Lois Shearing discusses the often hostile discourse around bisexuality, different-gender relationships and the unfair bias the communities we all exist within, often promote or demonstrate.
Although the concept of bisexuality, especially in men, is often erased, I would argue that bi women are hyper-visible. In mainstream, cis-heteronormative culture we are hyper-visible as sex objects; the sexy, fetishized, villainous femme fatale. Within queer circles, we’re hyper-visible as objects of mockery; the whiney, navel-gazing, privileged interlopers.
But while our image may be pervasive, our voice is not. Space for bi women to actually speak about, and more importantly be listened to, regarding our lived experiences, identities, conceptualisation of queerness, are rare. The ones that do exist tend to have been created by us, for us. I have written a lot previously about the lack of airtime queer media grants to bisexuality and my experiences with the kind of impatient disdain said outlets tend to have for bi writers. This was perhaps best exemplified by these two tweets from a previous editor of a queer media outlet.
Yet again, discourse about “bi girls with boyfriends” was rife on social media and forums this Pride Month. The discourse normally goes something like this; one or more prominent bisexual cis woman who is in a long-term relationship with a cis man makes a post about they’re queerness still being valid. This milquetoast statement is then met with days worth of posts about how annoying and milquetoast these statements are, some people disagree and argue that bi women with male partners are in fact interlopers in the community, others argue that no one is saying that and that bi women must have no real issues if this is all we talk about, and the bi community is once again called to defend what should be the baseline of our acceptance; that we remain who we are no matter who we love/date/fuck.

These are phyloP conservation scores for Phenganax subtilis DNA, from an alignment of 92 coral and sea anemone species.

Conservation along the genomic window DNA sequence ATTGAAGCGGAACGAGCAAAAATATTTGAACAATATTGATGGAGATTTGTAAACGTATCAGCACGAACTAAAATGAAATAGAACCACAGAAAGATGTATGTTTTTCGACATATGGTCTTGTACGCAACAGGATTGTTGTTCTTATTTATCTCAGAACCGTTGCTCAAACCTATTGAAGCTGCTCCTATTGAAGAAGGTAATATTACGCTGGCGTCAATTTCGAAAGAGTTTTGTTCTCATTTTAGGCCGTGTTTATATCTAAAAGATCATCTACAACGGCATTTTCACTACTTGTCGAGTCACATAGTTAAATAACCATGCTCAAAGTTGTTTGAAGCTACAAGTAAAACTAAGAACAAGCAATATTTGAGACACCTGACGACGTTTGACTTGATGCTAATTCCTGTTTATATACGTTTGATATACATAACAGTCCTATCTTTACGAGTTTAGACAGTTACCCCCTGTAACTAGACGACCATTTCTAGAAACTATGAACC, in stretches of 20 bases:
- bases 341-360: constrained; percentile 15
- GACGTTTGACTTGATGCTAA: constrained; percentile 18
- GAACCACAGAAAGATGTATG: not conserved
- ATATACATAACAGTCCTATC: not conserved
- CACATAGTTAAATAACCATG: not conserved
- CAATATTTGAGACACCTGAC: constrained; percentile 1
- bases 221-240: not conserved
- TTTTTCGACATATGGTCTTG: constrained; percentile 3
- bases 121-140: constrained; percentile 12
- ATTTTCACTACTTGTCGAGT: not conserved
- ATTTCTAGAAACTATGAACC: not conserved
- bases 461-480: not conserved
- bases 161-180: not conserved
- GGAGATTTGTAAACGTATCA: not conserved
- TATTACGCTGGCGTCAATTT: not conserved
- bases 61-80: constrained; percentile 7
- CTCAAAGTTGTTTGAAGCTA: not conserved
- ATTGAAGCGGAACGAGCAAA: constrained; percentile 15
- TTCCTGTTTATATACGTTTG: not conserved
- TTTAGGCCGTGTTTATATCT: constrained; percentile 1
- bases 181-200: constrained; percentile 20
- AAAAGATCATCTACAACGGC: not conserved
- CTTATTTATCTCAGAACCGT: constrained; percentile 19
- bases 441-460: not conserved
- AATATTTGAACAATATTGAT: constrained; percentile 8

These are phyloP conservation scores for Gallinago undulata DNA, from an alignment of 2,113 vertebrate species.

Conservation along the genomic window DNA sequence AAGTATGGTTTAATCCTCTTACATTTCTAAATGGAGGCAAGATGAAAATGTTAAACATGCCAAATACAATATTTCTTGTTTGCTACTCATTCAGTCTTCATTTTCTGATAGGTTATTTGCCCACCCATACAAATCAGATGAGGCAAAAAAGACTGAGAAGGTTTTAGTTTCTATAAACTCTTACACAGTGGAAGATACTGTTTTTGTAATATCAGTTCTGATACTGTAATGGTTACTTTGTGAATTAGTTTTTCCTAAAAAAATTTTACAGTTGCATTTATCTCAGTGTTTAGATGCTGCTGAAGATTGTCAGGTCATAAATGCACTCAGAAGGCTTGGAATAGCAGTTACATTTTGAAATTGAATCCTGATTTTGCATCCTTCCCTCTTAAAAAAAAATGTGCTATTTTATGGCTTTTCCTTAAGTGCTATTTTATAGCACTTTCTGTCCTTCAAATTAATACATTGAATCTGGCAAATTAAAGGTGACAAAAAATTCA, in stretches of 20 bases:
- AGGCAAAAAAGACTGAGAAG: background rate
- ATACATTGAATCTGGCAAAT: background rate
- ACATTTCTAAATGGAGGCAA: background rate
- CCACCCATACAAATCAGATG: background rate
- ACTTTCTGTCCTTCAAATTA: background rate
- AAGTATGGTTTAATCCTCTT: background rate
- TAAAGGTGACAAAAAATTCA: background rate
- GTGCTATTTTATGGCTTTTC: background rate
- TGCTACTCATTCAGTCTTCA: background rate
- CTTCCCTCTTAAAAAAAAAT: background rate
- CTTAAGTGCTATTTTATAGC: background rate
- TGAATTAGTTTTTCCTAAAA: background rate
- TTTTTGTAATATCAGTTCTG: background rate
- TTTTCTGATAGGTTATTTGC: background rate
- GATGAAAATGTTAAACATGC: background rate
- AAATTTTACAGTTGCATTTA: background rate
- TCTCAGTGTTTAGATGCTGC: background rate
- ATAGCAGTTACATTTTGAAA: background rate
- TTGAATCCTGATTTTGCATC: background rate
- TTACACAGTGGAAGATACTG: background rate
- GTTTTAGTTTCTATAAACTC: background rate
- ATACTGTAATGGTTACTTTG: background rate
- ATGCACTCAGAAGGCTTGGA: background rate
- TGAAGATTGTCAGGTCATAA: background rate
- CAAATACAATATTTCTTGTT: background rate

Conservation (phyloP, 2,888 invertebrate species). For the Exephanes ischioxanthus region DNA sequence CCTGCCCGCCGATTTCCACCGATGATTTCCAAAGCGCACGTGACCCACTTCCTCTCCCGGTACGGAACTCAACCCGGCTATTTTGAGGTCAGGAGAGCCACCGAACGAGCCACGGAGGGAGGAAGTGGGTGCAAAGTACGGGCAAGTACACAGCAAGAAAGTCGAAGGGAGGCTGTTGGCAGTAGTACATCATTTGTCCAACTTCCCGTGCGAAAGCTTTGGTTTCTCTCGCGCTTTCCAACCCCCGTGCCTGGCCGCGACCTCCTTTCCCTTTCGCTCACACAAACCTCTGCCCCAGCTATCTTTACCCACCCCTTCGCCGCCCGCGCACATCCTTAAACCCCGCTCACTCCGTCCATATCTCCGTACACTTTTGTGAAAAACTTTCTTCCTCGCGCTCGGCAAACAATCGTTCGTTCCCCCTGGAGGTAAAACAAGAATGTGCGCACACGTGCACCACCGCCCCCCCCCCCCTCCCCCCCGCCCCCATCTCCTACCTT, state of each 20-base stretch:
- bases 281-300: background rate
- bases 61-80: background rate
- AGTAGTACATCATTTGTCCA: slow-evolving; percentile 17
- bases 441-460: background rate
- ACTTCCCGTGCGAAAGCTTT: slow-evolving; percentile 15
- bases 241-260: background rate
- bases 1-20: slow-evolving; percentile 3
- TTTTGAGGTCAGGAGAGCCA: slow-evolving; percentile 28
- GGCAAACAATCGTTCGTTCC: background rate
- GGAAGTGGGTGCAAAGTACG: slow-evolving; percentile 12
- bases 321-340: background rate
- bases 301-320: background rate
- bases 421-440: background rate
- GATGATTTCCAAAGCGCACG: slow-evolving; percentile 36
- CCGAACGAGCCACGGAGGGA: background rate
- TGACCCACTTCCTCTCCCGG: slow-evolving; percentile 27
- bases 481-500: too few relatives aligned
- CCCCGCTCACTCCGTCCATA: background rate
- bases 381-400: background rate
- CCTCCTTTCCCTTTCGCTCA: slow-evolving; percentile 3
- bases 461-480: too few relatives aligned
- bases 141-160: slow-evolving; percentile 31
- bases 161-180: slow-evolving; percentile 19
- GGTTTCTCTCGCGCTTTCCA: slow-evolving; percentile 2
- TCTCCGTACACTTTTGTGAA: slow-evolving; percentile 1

Meanwhile, any conversations bi women may actually be trying to have about our lives are drowned out by this background noise.
A new iteration to this discourse this year, that I’ve both seen online and had conversations about personality, is the idea that bi women feeling like their relationships with men are queer may be about their gender rather than their bisexuality. This is certainly something I’ve had to confront as a genderfluid/queer person and given how cisnormative our culture is, it’s important to encourage and create space for anyone to explore their gender.
But I can’t help but worry that this is another, more benevolent example of disbelieving bi women about our experiences. Given how bisexuality is not seen as a stable, complete identity, suggesting that a bi woman might feel her relationships with men are still queer is to do with her gender feels like a subtle way of suggesting that her bisexuality alone is not enough to create a holistic experience of queerness.
But what if it is? After all, heteronormativity does not just make demands of who we love (or fuck), but also who we don’t love (or fuck), and how we love (or fuck). To paraphrase Yoshino’s ‘The Epistemic Contract of Bisexual Erasure’, bisexuality is a threat to heteronormativity because its existence makes it harder to prove heterosexuality and gain access to its benefits. After all, if the man who outwardly loves his wife is also attracted to – perhaps even sleeping with – men, how can we know who is straight and who isn’t just by looking at their partner?